California producers are pleased by critics’ reception of the 2003 vintage at the annual tasting of new wines sponsored by the California Cabernet Society.

It is now clear there’s little likelihood of a repeat of the poorly–received 1998 and 2000 – and the devastating affect on sales of those vintages.

Most observers have been awaiting the 2003’s with some nervousness. The preceding two years, 2001 and 2002, are widely regarded as excellent, and many in the industry feared the worst for 2003 after a heat spike in mid September.

Many wineries poured samples from their premium offerings and most sampled were only components of the final blends. Nevertheless, the critics found most demonstrated full, ripe fruit flavors with none of the weedy, thin characteristics typical of Cabernet Sauvignon grapes picked underripe.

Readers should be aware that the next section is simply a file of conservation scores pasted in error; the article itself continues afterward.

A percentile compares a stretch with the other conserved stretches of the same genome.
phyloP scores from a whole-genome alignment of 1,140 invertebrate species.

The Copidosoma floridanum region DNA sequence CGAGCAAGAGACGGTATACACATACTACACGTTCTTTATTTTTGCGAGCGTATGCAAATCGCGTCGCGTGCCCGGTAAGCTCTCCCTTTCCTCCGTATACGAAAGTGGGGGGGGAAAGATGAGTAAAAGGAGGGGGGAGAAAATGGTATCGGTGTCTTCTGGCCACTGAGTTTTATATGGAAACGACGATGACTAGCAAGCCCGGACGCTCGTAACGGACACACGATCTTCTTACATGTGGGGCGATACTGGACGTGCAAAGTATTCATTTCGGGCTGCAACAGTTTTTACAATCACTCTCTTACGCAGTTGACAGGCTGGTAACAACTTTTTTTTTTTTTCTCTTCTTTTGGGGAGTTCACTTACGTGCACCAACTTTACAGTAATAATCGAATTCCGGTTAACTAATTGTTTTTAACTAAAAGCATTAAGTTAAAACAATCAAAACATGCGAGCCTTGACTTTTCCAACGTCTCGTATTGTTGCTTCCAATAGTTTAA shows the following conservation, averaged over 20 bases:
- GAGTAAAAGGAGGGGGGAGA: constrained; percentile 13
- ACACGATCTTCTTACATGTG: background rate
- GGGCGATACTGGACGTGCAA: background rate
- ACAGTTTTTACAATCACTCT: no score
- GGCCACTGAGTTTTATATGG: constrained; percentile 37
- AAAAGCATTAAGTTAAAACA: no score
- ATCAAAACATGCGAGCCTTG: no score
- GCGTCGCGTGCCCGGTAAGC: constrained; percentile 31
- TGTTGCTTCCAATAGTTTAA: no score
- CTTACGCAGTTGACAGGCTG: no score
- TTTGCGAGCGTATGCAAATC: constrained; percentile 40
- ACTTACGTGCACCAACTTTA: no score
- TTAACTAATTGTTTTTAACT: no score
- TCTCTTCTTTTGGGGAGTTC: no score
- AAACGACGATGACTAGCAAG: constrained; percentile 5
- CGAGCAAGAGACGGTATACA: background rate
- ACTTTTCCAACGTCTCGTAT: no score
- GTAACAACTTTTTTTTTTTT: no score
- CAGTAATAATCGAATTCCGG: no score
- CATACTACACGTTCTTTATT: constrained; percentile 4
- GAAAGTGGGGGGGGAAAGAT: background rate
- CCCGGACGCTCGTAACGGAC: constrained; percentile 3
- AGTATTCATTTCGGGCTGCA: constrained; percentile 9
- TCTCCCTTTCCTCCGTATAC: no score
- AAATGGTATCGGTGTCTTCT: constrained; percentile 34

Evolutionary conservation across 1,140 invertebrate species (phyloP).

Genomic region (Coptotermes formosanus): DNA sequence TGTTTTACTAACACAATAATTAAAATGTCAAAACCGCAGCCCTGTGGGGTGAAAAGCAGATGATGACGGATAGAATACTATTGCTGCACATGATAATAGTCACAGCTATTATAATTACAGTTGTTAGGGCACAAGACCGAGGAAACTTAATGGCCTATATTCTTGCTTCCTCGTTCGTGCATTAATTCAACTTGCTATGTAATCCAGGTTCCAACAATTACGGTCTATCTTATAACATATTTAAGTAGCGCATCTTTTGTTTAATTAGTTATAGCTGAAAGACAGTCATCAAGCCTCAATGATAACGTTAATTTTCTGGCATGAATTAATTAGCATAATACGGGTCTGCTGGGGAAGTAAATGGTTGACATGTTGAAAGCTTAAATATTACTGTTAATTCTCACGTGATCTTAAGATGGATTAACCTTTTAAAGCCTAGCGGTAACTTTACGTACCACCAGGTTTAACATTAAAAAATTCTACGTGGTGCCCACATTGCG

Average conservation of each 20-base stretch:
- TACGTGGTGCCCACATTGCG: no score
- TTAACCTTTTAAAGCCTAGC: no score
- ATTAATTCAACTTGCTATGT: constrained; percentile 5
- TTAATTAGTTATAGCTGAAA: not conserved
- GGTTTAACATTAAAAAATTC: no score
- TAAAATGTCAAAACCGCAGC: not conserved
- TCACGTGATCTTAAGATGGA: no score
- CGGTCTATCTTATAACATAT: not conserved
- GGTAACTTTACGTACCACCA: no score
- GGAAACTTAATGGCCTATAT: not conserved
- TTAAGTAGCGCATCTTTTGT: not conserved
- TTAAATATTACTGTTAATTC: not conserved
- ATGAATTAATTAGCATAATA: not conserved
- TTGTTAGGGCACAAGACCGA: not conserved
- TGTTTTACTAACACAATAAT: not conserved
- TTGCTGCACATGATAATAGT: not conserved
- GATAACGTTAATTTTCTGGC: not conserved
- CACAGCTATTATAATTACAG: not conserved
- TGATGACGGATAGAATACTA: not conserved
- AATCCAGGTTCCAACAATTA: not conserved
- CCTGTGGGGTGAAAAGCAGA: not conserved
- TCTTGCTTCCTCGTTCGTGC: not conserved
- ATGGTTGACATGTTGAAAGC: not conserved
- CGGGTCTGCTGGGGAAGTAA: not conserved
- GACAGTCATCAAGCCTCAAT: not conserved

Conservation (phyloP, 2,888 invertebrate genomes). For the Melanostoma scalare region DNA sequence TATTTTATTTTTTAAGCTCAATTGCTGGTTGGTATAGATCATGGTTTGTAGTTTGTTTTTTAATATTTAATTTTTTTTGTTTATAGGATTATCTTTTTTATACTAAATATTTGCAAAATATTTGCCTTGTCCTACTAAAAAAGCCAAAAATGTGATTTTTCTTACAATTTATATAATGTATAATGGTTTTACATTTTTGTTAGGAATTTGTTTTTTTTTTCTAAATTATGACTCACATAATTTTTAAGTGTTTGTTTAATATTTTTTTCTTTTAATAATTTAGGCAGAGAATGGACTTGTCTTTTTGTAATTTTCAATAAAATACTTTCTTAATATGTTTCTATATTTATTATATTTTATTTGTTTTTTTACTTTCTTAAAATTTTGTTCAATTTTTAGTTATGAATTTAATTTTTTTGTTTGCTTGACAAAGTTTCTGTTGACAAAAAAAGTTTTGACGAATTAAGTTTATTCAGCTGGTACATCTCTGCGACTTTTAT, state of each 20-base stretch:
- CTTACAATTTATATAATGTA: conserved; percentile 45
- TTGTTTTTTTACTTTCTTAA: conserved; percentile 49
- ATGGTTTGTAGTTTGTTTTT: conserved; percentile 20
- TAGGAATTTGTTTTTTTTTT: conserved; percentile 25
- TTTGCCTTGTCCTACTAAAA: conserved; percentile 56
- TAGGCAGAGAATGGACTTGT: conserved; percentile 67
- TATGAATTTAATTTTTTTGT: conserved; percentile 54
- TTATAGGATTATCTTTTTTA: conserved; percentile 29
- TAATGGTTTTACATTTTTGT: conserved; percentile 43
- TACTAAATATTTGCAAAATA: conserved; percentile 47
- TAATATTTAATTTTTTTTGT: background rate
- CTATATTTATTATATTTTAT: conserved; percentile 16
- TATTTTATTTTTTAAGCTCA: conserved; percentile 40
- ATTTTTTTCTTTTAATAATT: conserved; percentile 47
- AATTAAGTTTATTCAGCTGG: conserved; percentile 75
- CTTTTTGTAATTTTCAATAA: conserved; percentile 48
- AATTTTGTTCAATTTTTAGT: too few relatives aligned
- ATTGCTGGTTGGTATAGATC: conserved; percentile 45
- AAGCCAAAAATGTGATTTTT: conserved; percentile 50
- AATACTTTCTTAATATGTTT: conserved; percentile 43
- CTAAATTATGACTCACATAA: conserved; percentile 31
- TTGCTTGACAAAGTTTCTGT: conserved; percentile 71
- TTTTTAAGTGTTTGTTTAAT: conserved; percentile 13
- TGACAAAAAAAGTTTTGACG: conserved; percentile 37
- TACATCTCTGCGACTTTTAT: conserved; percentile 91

Most of the wines featured smooth, muted tannins – whether due to generally favorable weather or to restraint on the part of the winemakers isn’t clear.

Despite the positive reception of their wines, many winemakers question offering buyers and the media such young wines. ‘It’s difficult to make buying decisions about these immature wines,’ says Dawnine Dyer, formerly winemaker at Domaine Chandon who now produces wine with her husband Bill from their vineyard on Diamond Mountain.

But winemaker Steve Test of Merryvale Vineyards pointed out that simple, early praise can help the vintage. ‘It’s easier to remember one fact about the vintage than all the subtleties.’

The mass tastings originated in response to the en primeur events in Bordeaux, which generate great interest in the media and trade. However, few California wineries sell futures. ‘Bordeaux is driven by futures,’ said winemaker Chris Howell at Cain Vineyards. ‘Here, we’re driven by the new releases.’

As a result, most of the buyers attend the event for education, including comparing the new wines to the two previous vintages. ‘It’s a lot of fun,’ says winemaker Tim Mondavi of Robert Mondavi Winery. ‘It adds interest and enjoyment. We get a chance to taste these wines young, then as they progress.’

Written by Paul Franson